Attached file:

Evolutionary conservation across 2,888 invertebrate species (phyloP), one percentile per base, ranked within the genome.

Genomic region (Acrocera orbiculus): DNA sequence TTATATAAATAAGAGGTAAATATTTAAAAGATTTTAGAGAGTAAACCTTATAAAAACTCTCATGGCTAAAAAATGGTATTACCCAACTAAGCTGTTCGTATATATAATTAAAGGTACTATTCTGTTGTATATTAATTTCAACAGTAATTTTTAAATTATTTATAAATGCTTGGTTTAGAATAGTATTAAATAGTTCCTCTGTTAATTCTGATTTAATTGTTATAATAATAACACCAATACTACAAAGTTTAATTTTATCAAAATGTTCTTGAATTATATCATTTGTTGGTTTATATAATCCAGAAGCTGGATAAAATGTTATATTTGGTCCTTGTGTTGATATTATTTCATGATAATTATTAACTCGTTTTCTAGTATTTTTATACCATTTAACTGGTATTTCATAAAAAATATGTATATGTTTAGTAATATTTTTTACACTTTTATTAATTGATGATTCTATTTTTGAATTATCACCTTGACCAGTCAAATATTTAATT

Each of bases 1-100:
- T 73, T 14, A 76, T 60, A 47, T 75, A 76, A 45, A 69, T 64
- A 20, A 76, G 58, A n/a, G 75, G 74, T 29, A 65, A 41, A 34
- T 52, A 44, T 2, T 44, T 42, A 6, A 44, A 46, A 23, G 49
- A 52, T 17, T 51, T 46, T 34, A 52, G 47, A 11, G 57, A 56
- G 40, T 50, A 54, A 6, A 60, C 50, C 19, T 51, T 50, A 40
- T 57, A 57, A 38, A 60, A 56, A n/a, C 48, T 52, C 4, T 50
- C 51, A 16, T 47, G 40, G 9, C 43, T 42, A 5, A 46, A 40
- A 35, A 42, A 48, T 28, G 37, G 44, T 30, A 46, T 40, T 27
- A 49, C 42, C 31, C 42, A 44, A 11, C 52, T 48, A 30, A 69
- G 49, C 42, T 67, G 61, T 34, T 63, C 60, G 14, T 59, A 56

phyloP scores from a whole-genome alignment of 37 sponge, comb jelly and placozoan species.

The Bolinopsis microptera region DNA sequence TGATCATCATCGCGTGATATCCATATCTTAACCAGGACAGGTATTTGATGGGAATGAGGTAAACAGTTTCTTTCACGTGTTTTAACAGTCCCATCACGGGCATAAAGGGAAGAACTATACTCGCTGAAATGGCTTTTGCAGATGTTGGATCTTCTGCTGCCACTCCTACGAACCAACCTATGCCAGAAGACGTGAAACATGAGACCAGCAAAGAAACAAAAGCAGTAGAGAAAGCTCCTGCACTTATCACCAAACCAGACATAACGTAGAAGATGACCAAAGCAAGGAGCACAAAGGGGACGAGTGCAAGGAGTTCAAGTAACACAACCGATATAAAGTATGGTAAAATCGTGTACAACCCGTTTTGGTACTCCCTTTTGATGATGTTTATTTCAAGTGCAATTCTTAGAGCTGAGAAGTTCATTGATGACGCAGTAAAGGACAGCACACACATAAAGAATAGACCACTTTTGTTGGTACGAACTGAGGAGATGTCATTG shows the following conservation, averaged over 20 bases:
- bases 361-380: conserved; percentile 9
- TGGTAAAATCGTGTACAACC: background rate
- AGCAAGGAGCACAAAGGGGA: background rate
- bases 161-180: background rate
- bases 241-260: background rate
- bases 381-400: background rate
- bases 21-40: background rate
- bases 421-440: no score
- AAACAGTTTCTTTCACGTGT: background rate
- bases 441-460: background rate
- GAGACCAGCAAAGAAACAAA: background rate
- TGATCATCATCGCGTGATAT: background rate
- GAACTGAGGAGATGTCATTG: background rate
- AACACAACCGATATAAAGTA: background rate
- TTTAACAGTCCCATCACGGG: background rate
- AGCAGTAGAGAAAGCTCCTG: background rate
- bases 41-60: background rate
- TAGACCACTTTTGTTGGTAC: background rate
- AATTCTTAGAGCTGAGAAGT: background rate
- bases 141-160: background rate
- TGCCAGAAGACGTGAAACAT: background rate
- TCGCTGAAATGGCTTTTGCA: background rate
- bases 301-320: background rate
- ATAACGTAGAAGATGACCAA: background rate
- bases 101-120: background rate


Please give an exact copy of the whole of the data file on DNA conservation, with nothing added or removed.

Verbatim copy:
Evolutionary conservation across 2,888 invertebrate species (phyloP), one percentile per base, ranked within the genome.

Genomic region (Acrocera orbiculus): DNA sequence TTATATAAATAAGAGGTAAATATTTAAAAGATTTTAGAGAGTAAACCTTATAAAAACTCTCATGGCTAAAAAATGGTATTACCCAACTAAGCTGTTCGTATATATAATTAAAGGTACTATTCTGTTGTATATTAATTTCAACAGTAATTTTTAAATTATTTATAAATGCTTGGTTTAGAATAGTATTAAATAGTTCCTCTGTTAATTCTGATTTAATTGTTATAATAATAACACCAATACTACAAAGTTTAATTTTATCAAAATGTTCTTGAATTATATCATTTGTTGGTTTATATAATCCAGAAGCTGGATAAAATGTTATATTTGGTCCTTGTGTTGATATTATTTCATGATAATTATTAACTCGTTTTCTAGTATTTTTATACCATTTAACTGGTATTTCATAAAAAATATGTATATGTTTAGTAATATTTTTTACACTTTTATTAATTGATGATTCTATTTTTGAATTATCACCTTGACCAGTCAAATATTTAATT

Each of bases 1-100:
- T 73, T 14, A 76, T 60, A 47, T 75, A 76, A 45, A 69, T 64
- A 20, A 76, G 58, A n/a, G 75, G 74, T 29, A 65, A 41, A 34
- T 52, A 44, T 2, T 44, T 42, A 6, A 44, A 46, A 23, G 49
- A 52, T 17, T 51, T 46, T 34, A 52, G 47, A 11, G 57, A 56
- G 40, T 50, A 54, A 6, A 60, C 50, C 19, T 51, T 50, A 40
- T 57, A 57, A 38, A 60, A 56, A n/a, C 48, T 52, C 4, T 50
- C 51, A 16, T 47, G 40, G 9, C 43, T 42, A 5, A 46, A 40
- A 35, A 42, A 48, T 28, G 37, G 44, T 30, A 46, T 40, T 27
- A 49, C 42, C 31, C 42, A 44, A 11, C 52, T 48, A 30, A 69
- G 49, C 42, T 67, G 61, T 34, T 63, C 60, G 14, T 59, A 56

phyloP scores from a whole-genome alignment of 37 sponge, comb jelly and placozoan species.

The Bolinopsis microptera region DNA sequence TGATCATCATCGCGTGATATCCATATCTTAACCAGGACAGGTATTTGATGGGAATGAGGTAAACAGTTTCTTTCACGTGTTTTAACAGTCCCATCACGGGCATAAAGGGAAGAACTATACTCGCTGAAATGGCTTTTGCAGATGTTGGATCTTCTGCTGCCACTCCTACGAACCAACCTATGCCAGAAGACGTGAAACATGAGACCAGCAAAGAAACAAAAGCAGTAGAGAAAGCTCCTGCACTTATCACCAAACCAGACATAACGTAGAAGATGACCAAAGCAAGGAGCACAAAGGGGACGAGTGCAAGGAGTTCAAGTAACACAACCGATATAAAGTATGGTAAAATCGTGTACAACCCGTTTTGGTACTCCCTTTTGATGATGTTTATTTCAAGTGCAATTCTTAGAGCTGAGAAGTTCATTGATGACGCAGTAAAGGACAGCACACACATAAAGAATAGACCACTTTTGTTGGTACGAACTGAGGAGATGTCATTG shows the following conservation, averaged over 20 bases:
- bases 361-380: conserved; percentile 9
- TGGTAAAATCGTGTACAACC: background rate
- AGCAAGGAGCACAAAGGGGA: background rate
- bases 161-180: background rate
- bases 241-260: background rate
- bases 381-400: background rate
- bases 21-40: background rate
- bases 421-440: no score
- AAACAGTTTCTTTCACGTGT: background rate
- bases 441-460: background rate
- GAGACCAGCAAAGAAACAAA: background rate
- TGATCATCATCGCGTGATAT: background rate
- GAACTGAGGAGATGTCATTG: background rate
- AACACAACCGATATAAAGTA: background rate
- TTTAACAGTCCCATCACGGG: background rate
- AGCAGTAGAGAAAGCTCCTG: background rate
- bases 41-60: background rate
- TAGACCACTTTTGTTGGTAC: background rate
- AATTCTTAGAGCTGAGAAGT: background rate
- bases 141-160: background rate
- TGCCAGAAGACGTGAAACAT: background rate
- TCGCTGAAATGGCTTTTGCA: background rate
- bases 301-320: background rate
- ATAACGTAGAAGATGACCAA: background rate
- bases 101-120: background rate